Foreign election musings

Lessons learned from French and English elections


Courtesy of Flickr Creative Commons

Macron celebrating after his French Election win.

Macron’s Victory shows America what could have been

On May 7, Emmanuel Macron defeated Marine Le Pen in the French presidential election. Le Pen has often been compared to Donald Trump, as her campaign stoked controversy and exploited nationalist and isolationist fears. Macron, by extension, was the “French Hillary Clinton.”

In truth, neither comparison is perfect.  Le Pen is a much more established politician than Trump. Jean-Marie Le Pen, her father, founded the far-right party Front National. Marine Le Pen eventually took over from her father, playing a key role in French and European politics for over a decade. Trump, by contrast, was fairly uninvolved in politics until the Obama presidency. Further, Trump was not associated with any political party until his dramatic hijacking of the GOP during his primary run. Trump, in contrast to Le Pen, was aggressively opposed within his own party.

Macron is probably being done a disservice when compared to Clinton. In truth, his political rise is spectacularly unusual, and in large part due to his individual political talent.

Nonetheless, it’s easy to see the similarities between the the American and French elections. Le Pen is an ethnonationalist campaigning on thinly veiled racial contempt and fear mongering, while Macron is a bland moderate with limited passion from his supporters and clear ties to major financial organizations.

So what was different in France? One key point stands out. After the first round results sent Le Pen and Macron into a runoff election, French politicians were left with a difficult choice. Much like Republicans in the United States, they had to chose whether to go against their own political beliefs for the good of the nation. Unlike their American counterparts, French politicians spoke out against Le Pen. Francois Fillon, a conservative, asked voters to support Macron, claiming there was “no other option but to vote against the alt-right” according to AFP. Socialist Benoit Hamon was even less enthusiastic, stating that Macron was “not a man of the left” but warning that Le Pen was “an enemy of the republic” during a speech. Jean luc-Melenchon, another member of the Socialist party, didn’t go so far as to call on his supporters to vote for Macron, but did tell them not to vote for Le Pen.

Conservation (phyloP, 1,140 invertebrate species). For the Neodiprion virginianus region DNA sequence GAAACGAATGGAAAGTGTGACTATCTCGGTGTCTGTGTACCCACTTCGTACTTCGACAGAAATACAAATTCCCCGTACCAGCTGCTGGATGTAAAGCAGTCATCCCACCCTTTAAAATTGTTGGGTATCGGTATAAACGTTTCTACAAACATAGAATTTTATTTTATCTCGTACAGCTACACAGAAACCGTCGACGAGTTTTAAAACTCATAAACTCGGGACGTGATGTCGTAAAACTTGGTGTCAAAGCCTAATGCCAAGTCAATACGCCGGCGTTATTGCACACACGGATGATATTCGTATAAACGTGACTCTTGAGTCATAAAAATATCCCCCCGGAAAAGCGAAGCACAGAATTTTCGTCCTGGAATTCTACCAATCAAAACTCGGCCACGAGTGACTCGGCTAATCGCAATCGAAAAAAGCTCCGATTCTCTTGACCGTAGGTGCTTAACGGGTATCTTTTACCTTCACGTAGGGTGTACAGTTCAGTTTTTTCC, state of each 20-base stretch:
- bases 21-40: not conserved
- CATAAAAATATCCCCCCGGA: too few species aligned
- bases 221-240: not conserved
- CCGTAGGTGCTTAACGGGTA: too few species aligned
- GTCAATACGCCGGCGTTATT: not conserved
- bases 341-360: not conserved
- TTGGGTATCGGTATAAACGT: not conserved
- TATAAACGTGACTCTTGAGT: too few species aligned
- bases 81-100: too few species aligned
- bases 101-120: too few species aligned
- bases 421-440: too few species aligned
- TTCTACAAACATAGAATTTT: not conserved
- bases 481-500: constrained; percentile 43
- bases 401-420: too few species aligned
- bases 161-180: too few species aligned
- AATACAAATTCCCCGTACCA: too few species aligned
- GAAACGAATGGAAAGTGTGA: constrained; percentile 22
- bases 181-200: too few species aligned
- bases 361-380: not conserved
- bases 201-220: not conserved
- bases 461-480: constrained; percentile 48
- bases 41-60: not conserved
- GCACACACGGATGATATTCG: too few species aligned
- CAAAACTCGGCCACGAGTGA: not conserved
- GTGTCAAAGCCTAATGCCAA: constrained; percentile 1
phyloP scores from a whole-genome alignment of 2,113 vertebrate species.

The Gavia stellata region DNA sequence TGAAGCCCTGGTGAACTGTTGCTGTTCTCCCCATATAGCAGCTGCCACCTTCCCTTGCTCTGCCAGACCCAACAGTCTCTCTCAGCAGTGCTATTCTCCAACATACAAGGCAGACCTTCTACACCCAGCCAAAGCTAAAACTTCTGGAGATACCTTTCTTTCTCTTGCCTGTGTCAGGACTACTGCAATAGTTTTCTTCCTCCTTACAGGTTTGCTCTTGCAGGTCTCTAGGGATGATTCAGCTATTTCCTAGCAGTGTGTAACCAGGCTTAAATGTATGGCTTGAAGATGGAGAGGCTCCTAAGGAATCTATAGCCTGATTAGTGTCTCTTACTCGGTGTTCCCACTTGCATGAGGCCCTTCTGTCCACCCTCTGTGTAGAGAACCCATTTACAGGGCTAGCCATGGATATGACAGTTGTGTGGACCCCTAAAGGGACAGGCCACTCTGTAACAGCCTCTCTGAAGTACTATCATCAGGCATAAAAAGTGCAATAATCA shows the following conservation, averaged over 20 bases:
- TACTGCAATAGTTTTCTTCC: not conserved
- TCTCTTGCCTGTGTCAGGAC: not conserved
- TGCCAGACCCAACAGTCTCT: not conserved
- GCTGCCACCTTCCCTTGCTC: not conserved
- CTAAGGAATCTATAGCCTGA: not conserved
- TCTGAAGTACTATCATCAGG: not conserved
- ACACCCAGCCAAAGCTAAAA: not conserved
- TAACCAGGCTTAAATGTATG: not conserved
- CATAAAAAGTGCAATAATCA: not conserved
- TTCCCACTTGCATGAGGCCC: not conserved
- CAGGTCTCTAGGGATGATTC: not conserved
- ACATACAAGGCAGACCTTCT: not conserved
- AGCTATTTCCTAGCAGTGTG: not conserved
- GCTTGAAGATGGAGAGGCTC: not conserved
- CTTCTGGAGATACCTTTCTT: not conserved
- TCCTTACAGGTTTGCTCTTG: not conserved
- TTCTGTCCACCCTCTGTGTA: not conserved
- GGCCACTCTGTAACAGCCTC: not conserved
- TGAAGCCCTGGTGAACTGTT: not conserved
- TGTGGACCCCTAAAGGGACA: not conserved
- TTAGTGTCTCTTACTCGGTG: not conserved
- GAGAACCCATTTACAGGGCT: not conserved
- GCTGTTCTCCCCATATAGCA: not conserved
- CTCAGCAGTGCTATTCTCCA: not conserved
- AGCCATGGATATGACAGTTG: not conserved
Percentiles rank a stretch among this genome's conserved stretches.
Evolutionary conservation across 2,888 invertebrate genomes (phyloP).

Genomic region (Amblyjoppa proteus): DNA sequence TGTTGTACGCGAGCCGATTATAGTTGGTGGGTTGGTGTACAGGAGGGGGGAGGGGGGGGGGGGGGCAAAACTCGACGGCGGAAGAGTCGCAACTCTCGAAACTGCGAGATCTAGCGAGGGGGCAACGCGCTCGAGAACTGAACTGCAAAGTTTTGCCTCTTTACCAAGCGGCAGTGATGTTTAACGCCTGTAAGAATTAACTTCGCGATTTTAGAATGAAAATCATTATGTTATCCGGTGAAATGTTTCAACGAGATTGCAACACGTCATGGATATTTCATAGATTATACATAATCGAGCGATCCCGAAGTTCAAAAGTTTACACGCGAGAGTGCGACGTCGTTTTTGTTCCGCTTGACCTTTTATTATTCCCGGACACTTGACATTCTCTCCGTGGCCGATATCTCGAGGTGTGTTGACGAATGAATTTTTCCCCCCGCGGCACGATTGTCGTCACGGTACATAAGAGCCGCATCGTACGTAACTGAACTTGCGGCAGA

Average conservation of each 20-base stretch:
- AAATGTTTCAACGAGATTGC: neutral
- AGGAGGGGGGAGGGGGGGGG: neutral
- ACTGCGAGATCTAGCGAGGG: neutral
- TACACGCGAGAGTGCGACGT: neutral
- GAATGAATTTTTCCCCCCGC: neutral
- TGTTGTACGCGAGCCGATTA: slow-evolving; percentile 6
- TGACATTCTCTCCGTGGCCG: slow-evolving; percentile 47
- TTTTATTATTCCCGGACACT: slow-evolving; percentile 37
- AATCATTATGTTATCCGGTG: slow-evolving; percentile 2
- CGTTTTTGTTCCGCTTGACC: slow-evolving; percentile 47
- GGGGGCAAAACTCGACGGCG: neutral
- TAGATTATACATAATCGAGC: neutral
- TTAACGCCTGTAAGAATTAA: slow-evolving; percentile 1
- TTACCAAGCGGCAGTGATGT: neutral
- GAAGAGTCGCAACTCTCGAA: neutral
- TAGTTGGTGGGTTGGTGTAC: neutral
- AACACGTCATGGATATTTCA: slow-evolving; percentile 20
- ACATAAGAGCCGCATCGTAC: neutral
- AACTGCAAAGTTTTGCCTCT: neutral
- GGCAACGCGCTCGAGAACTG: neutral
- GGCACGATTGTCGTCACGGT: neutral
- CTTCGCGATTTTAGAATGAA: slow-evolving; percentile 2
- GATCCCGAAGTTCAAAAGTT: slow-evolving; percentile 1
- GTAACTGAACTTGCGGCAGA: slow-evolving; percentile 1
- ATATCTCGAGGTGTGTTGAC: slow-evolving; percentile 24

Macron’s emphatic victory will raise many questions in America, but none more important than the ones about our current state of cult like political loyalty. In the United States, Republican politicians had the power to swing America’s election away from Trump. Instead, in a fit of greed and lust for power, they sacrificed morality for the sake of personal gain. Now we all must pay the price.


The Labour party’s demise is a warning for American Democrats

It was underreported in the United States, but England is witnessing a seismic political moment. Recent local elections saw the Conservative Party sweep to victory. While comparing political parties of differing nations is always complicated, the Conservative Party is more or less England’s version of Republicans, while the Labour party is similar to Democrats in America.

The local elections saw many traditionally Labour counties swing towards the Conservatives. As Labour is already a minority, they are in true danger of collapsing into irrelevance. More and more, liberal-minded voters are abandoning the party for their ideological rivals. It’s impossible to overstate the importance of this event. The Labour Party has been a major political player in England for over a century.

Liberals aren’t changing their political views, so why are they abandoning the Labour Party? For one reason: Jeremy Corbyn. Corbyn is the leader of the Labour Party, and his inept politics are quickly driving all of England away. Corbyn is totally untrusted by the general populace.

How does this relate to American politics? In the United States, Democrats are in a decent place politically. Despite not having control of any branch of government, they have the opportunity to blame Republicans for almost any national problem, and the chance to take advantage of a hugely unpopular presidency.

Despite this, Democrats should take nothing for granted. Defeating Trump is by no means a certainty. He already won once, and thus far, Democrats have shown no evidence that they are doing anything differently. Democrats need to find a popular leader to represent them. Perhaps it’s Bernie Sanders or maybe Elizabeth Warren. Other names floated as potential candidates for 2020 include Cory Booker, Chris Murphy and even Michelle Obama. Whoever they decide upon, Democrats need a leader.

A competent representative who could be stand as the face of the party would give Democrat voters someone to rally around, and provide a clear face to party policies. Ask any Englishman. A popular leader can be the difference between life and death when it comes to politics.